Joshua blessed Caleb and honored Moses’ promise, because Caleb wholeheartedly followed the God of Israel. It sounds like Caleb was going to take the area with his own clan, without the assistance of the other tribes. What a guy! Eighty-five-years-old and he’s ready to take on giants and start a new homestead.

What was Caleb’s secret? He wholeheartedly followed the God of Israel. He stuck with his convictions despite what the majority said. He did not fear but recognized the hand of God was with him, no rationalization, no justification, just convictions backed up by action.

Do you have a spirit like Caleb’s? Why or why not? He wasn’t born with it. It was instilled in him because he was willing to believe God.

Meditation: The LORD rewards those who follow Him with their whole heart.

An Imperishable Body

  1 CORINTHIANS 15:42-44

With the resurrection of the dead . . . the body that is sown is perishable, it is raised imperishable. . . .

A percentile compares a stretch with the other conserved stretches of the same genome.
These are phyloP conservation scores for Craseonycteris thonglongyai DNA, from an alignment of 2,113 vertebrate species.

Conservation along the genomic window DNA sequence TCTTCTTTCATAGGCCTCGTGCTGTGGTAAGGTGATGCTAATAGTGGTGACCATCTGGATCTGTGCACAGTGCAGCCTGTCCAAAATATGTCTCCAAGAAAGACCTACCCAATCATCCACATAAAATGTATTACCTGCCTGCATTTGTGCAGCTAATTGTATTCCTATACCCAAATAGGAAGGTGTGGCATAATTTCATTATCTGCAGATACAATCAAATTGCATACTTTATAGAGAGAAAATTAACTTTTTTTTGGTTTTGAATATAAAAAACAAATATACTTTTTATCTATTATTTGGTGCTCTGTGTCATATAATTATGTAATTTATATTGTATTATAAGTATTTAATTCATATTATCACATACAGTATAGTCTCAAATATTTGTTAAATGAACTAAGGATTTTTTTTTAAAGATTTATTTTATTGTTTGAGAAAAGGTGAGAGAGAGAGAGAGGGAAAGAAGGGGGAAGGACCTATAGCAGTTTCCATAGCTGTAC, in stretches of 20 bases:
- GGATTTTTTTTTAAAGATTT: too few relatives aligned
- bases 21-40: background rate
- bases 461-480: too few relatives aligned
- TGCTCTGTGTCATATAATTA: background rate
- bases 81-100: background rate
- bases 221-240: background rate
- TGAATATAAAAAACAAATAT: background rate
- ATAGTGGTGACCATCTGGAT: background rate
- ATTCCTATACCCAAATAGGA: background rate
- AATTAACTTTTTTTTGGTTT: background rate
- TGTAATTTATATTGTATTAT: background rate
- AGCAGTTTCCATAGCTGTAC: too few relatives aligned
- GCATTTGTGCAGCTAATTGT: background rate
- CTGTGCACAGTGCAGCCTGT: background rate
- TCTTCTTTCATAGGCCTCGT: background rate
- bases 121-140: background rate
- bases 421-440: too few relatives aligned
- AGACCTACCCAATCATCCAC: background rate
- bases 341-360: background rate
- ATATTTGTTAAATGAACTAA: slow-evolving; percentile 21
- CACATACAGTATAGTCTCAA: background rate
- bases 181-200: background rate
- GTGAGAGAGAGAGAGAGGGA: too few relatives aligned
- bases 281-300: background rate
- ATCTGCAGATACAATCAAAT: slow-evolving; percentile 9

A curious by-product of all the precautions during the COVID-19 pandemic was that colds and flu didn’t spread as much as in earlier years. With more people staying home, those common diseases couldn’t spread so widely. Even so, many, many people got sick with COVID-19, and many of us know someone who died from it.

Ultimately the final answer to our physical struggles—such as pain, sickness, brokenness, death, body-image issues, and more—will be realized in the resurrection. Our present bodies are perishable, imperfect, weak, and limited—but because of Jesus, all who believe in him will one day be raised to a new capacity as imperishable, glorious, powerful, and spiritual.

In the book of Revelation we read that when Jesus comes again, there will be no more death or mourning or pain or tears, and the tree of life will grow by the river of the water of life (Revelation 21-22). Amazing!

All of these things will be good for us, and we will enjoy life to the full—but really the main point in all this is to give greater glory to God. The resurrection of Jesus, which brings the promise of our own resurrection, shows us what God is doing to make all things new again so that all things, our bodies included, can more wonderfully declare the glory of God!